The Central Bank of Nigeria (CBN) surprised by hiking interest rates by 150bps today, the first rate hike since July 2016. Eight of the 10 economists surveyed by Bloomberg had expected unchanged rates (which was also our expectation), with one projecting a 25bps hike and another projecting a 50bps hike. The decision to hike was unanimous, although five of the 11 MPC members voted for a smaller 50-100bps hike.
CBN Governor Godwin Emefiele said in a post-MPC briefing that “While it may seem contradictory to raise rates in the face of fragile growth, it is a dilemma that most central banks around the world today are grappling with at this time…On balance, it is quite clear and compelling that attacking inflation is more urgent in the sequence of policy objectives in this regard". This is a notable break from the past, with Emefiele’s CBN typically prioritising FX stability and growth over price stability.
Tighter policy is welcome given the recent rise in inflation, which rose from 15.9% to 16.8% yoy in April on the back of rising food prices and has now been above the CBN’s 6-9% target since May 2015. A recent Bloomberg survey of 13 analysts saw a revision of the median inflation forecast from 13.9% to 15.8% yoy in 2022. This is slightly more optimistic than our forecast, which sees inflation rising to 18.2% by July before moderating to 16.5% by December, for an average rate of 17% in 2022.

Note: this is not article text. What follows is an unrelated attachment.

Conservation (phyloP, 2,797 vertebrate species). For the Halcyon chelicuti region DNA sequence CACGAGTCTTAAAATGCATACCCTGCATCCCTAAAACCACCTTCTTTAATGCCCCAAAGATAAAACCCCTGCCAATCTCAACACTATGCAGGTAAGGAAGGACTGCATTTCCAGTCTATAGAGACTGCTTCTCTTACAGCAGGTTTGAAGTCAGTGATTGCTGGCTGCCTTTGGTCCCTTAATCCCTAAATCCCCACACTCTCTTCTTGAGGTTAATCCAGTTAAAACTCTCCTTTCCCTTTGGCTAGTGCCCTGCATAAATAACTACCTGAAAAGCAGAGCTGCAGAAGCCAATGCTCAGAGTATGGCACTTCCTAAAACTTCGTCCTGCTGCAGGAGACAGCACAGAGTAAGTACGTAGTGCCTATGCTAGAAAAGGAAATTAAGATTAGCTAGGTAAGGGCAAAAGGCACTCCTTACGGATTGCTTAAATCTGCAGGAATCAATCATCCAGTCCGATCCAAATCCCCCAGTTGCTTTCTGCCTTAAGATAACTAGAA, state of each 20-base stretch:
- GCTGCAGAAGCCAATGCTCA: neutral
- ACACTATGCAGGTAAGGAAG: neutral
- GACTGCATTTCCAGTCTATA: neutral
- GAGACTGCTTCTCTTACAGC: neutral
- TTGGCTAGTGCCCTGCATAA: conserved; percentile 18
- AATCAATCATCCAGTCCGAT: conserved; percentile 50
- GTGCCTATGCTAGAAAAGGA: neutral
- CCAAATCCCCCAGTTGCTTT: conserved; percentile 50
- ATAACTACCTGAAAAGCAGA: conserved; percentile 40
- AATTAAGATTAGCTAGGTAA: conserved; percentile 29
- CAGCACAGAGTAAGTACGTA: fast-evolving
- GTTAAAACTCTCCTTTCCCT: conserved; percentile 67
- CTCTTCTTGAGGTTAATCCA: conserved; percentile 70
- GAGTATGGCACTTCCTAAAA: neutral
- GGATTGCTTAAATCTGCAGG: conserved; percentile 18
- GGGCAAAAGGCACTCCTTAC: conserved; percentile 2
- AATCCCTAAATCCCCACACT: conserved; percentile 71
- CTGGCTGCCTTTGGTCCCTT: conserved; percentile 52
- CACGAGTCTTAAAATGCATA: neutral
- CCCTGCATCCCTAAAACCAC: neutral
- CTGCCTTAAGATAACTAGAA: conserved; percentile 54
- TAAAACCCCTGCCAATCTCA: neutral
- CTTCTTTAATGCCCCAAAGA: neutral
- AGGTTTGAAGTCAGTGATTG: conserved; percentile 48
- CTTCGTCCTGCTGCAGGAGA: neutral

That said, today’s move is nothing more than a token hike given Nigeria’s weak transmission mechanism. Prevailing market rates for T-bills have diverged widely from the policy rate, with the 12m yield at c5% and 3m yield at c3.5%, meaning real rates are sharply negative. Further, the CBN continues to implement monetary policy in an unorthodox way, focusing on ad hoc cash reserve ratio (CRR) debits to manage liquidity in the system and effectively acting as a development bank by directly providing credit at preferential rates to strategic sectors (the rate on development finance loans will remain at 5% until 2023).